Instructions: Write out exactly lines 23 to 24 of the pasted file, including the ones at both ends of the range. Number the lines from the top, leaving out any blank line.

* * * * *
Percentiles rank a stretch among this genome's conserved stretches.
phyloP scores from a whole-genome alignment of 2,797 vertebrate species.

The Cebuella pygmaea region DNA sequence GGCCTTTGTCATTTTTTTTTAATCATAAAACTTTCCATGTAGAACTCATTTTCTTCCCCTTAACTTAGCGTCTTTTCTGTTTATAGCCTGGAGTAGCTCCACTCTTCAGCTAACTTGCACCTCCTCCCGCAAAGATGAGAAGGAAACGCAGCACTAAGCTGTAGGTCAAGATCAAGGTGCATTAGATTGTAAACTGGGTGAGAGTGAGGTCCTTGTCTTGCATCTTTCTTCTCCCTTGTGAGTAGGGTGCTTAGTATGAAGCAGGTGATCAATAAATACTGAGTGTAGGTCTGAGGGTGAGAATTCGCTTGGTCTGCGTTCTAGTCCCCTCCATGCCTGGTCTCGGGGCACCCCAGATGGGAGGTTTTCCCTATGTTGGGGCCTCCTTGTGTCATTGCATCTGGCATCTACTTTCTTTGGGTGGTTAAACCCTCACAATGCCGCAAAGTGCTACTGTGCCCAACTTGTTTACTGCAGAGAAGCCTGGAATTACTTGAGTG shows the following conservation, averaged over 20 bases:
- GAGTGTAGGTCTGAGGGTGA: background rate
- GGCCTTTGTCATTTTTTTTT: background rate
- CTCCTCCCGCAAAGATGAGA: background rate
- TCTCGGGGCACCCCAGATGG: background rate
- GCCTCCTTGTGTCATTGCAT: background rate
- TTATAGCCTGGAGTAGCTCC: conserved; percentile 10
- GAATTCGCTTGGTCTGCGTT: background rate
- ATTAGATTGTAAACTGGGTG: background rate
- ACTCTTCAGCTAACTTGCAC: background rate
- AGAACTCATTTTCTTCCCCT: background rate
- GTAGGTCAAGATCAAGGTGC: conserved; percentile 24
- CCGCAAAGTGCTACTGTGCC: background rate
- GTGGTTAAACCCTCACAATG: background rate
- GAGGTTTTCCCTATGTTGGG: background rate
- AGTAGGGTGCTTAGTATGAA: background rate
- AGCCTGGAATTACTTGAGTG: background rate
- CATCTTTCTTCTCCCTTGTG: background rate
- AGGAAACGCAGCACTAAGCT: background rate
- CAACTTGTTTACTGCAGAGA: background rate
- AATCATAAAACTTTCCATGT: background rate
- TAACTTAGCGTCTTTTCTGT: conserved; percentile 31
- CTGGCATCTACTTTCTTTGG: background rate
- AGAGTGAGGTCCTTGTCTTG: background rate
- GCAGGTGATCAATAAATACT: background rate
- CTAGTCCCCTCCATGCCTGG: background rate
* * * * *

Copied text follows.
- AATCATAAAACTTTCCATGT: background rate
- TAACTTAGCGTCTTTTCTGT: conserved; percentile 31